Trust Fund Penalties are fines and fees imposed by the IRS on businesses, or, as we discussed in our previous blog post, Employment Tax: Trust Fund Penalty Assessment, responsible and willfully neglectful members of the business that did not properly pay the business’s Trust Fund Taxes. Trust Fund Taxes are the taxes that a business is required to withhold and match on behalf of their employees. These Trust Fund Taxes are made up mostly of Medicare taxes and Social Security taxes, and are sometimes also referred to as payroll taxes or employment taxes.
If you’re new to the subject, you can learn more about employment taxes, like what they are and what the differences are between employment taxes and self-employment taxes, by viewing the beginning of our Employment tax blog series here: What is Employment Tax?
In this blog post, we’ll build on our previous blog post, Employment Tax: Trust Fund Penalty Assessment, and dive a little deeper into the process following a Trust Fund Penalty Assessment.
The Trust Fund Penalty Assessment Process
If the IRS has found that a business has failed to pay its Trust Fund Taxes on time or in an insufficient amount, they will look to assess responsibility and willfulness. To assess this responsibility and willfulness, the IRS will look to conduct a Trust Fund Penalty Assessment Interview with any members of the business it views as potentially accountable. This is sometimes also known as a 4180 Interview, since the IRS representative will conduct the interview using Form 4180, the Report of Interview With Individual Relative to Trust Fund Recovery Penalty.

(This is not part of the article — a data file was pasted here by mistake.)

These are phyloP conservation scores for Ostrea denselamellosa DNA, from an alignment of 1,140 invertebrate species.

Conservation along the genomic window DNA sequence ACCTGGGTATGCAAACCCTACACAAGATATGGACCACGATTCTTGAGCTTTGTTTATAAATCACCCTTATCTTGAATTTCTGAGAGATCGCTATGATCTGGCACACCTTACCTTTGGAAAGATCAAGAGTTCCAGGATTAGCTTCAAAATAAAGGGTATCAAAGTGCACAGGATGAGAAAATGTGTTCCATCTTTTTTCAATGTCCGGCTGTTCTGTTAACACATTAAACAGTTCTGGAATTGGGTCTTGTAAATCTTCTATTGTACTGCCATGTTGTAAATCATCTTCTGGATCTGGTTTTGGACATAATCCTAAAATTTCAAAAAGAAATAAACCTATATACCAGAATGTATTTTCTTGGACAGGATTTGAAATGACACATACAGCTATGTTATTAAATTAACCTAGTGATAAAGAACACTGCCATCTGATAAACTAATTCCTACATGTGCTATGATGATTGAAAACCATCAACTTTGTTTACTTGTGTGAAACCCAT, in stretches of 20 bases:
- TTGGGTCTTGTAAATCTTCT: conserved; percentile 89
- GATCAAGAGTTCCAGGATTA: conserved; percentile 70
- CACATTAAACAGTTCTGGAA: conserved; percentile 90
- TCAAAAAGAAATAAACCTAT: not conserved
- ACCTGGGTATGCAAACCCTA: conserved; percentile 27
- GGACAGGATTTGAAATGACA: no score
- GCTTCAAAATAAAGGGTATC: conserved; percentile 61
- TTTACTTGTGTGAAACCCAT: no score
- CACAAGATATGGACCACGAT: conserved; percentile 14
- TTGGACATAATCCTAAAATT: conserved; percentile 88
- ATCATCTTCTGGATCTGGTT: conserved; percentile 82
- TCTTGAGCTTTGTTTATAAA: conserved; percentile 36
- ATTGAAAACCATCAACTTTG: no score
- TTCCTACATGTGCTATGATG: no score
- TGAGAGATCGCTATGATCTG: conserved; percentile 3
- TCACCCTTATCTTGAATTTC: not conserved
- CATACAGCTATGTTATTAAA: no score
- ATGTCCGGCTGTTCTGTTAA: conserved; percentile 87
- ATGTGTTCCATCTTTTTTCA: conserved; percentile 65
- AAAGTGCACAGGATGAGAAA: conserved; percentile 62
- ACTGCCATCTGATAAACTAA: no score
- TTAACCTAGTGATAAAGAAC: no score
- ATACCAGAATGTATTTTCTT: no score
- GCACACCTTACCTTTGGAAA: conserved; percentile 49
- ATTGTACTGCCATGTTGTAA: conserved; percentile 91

As of October 21, 2020, according to the IRS, responsibility can be determined “based on whether an individual exercised independent judgment with respect to the financial affairs of the business.” Meaning that an employee doing as directed by a superior is not held responsible in the eyes of the IRS, while the superior might be, unless they were also directed to do so.
Since one of the main reasons a business might not be able to pay these Trust Fund Taxes in the proper amount or in a timely manner is because they used the funds to pay for something else, the IRS included that scenario in their example of willfulness, stating that “using available funds to pay other creditors when the business is unable to pay the employment taxes is an indication of willfulness.” So, unfortunately, even if a business has fallen on hard times and needs to borrow money from other sources, like withholdings, that’s not a good enough reason for the IRS, and may actually be evidence of willfulness.
Avoiding the The Trust Fund Penalty Assessment Interview
Fortunately, there are ways to avoid the The Trust Fund Penalty Assessment Interview and mitigate the Trust Fund Penalty!
If you, your business, or someone you know is struggling with the Trust Fund Penalty process, check out our Trust Fund Penalty Assessment Interview page to learn more or call us today to get help!
In our next blog posts, we’ll discuss what a Collection Due Process is and what it means for your business.
IRS – Employment Taxes and the Trust Fund Recovery Penalty (TFRP): https://www.irs.gov/businesses/small-businesses-self-employed/employment-taxes-and-the-trust-fund-recovery-penalty-tfrp